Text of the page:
• Policy 25 / Public Rights of Way. Very few people choose to walk up Cats Hill due to it being so steep. I can foresee tens of thousands of pounds being spent on new paths that no one is likely to use. Tarmac is actively talking about linking Stanstead Abbotts to Gilston by footpath and I don’t see this being a worthwhile positive addition to the community.
3) Sleep on what you have written then write some more. Get annoyed that these people are doing this to your area then write more.
Send the result to:
Spatial Planning Unit CHN216
Hertfordshire County Council
If you could please send me a copy : firstname.lastname@example.org that would be really appreciated.
A bottle of decent white, red or pink will go to the best effort received.
The closing date is the 30th September so make sure all the family have their own representations. Everyone in the family has a voice so please help those that can’t sit down for long enough to write.DEADLINE EXTENDED for replies to 31st October 2022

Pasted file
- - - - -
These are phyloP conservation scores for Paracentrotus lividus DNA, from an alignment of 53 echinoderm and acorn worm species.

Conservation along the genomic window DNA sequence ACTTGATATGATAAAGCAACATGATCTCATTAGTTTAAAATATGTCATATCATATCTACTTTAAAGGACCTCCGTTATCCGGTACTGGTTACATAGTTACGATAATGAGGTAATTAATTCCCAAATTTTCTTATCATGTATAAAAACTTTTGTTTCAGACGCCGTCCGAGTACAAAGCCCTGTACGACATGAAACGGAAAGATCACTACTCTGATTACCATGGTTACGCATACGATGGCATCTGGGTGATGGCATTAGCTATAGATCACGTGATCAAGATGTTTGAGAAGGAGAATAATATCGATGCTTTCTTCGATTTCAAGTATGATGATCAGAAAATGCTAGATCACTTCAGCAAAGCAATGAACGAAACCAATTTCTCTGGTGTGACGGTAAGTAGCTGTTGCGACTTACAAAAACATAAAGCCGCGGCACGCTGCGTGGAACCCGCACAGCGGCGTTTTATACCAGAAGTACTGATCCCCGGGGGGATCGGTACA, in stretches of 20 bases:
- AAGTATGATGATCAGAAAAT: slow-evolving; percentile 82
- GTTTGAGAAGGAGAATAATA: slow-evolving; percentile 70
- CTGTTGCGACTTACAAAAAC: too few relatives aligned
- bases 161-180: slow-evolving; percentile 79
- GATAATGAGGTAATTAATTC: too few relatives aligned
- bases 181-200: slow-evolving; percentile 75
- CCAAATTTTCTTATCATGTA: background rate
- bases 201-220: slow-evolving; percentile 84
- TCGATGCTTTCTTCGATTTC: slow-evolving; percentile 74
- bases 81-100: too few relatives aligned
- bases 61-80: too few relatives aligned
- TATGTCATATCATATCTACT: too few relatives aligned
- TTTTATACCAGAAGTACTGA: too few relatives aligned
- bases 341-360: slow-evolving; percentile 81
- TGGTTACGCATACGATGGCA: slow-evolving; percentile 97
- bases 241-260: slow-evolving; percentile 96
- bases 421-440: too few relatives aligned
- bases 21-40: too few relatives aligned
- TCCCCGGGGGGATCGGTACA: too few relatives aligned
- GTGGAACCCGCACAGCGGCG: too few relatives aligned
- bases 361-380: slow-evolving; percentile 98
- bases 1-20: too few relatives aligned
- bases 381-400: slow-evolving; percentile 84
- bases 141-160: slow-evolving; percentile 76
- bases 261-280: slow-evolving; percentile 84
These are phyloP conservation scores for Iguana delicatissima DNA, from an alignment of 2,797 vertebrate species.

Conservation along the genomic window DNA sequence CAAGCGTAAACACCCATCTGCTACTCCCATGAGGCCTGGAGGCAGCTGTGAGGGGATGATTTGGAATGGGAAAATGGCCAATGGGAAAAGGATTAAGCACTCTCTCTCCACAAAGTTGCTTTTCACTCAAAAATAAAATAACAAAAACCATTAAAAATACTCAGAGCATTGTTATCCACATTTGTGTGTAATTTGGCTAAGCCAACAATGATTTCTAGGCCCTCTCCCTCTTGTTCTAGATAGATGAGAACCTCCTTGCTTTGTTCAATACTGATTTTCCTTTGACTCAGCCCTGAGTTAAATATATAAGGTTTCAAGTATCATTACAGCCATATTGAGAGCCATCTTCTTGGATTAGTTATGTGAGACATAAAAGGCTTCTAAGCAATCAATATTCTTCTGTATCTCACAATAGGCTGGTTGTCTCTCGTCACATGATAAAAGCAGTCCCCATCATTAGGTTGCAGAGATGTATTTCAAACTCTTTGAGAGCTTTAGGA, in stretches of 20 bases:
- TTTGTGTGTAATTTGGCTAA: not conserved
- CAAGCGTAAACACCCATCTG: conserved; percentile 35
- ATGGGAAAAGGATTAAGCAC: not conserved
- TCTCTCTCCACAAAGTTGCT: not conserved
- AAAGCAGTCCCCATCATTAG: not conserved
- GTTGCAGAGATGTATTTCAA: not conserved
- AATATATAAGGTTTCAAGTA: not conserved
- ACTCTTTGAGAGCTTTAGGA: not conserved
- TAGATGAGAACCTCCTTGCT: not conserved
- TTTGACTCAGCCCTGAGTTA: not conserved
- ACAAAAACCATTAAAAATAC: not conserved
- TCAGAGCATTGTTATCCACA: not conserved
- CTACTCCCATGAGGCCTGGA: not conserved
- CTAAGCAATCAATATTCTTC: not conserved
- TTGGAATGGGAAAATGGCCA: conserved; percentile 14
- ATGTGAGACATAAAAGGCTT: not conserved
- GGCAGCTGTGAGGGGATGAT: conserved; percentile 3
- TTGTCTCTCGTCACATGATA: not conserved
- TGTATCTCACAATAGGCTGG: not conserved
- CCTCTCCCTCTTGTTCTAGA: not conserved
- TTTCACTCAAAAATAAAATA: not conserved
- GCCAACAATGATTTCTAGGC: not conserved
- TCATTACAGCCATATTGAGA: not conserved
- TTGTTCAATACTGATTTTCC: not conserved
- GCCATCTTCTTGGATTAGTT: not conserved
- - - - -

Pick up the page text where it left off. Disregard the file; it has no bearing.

There are of course many more arguments; such as the individual identities of all the local villages are almost certainly doomed. Harlow will absorb Roydon, Hunsdon & Stanstead Abbotts within 50 years. What we need is a green belt around each community – which was the idea behind the community woodland on Cats Hill though that has now been completely quashed by Tarmac becuase much of the gravel they want is in Cats Hill.
Development should happen outside these central communities to preserve their identity – the blocks of papier-mache luxury dwellings don’t add anything to the villages that they vampirically hang from. I’ve not found a tag onto which I can easily hang this annoyance though I’m sure if you look you'll find somewhere suitable.
You can of course respond online though that make life just far too easy for people to ignore so do break out a biro. Thank you for getting this far and please take some time to write to the lovely council.
Contact members of the Growth, Infrastructure, Planning and Economy panel
Let them know how this will affect you and your families lives. This list needs updating, but feel free to lobby Herts County Council in anyway you can.
SUPPORT FROM OUR COMMUNITY
Thank you to Mark Prisk MP (www.markprisk.com) who is helping us object to this proposal.
We need all the help and support we can get - please contact us if you or someone you know can help.
St Andrews Primary School - Year 4 Students in 2020
Complete the form below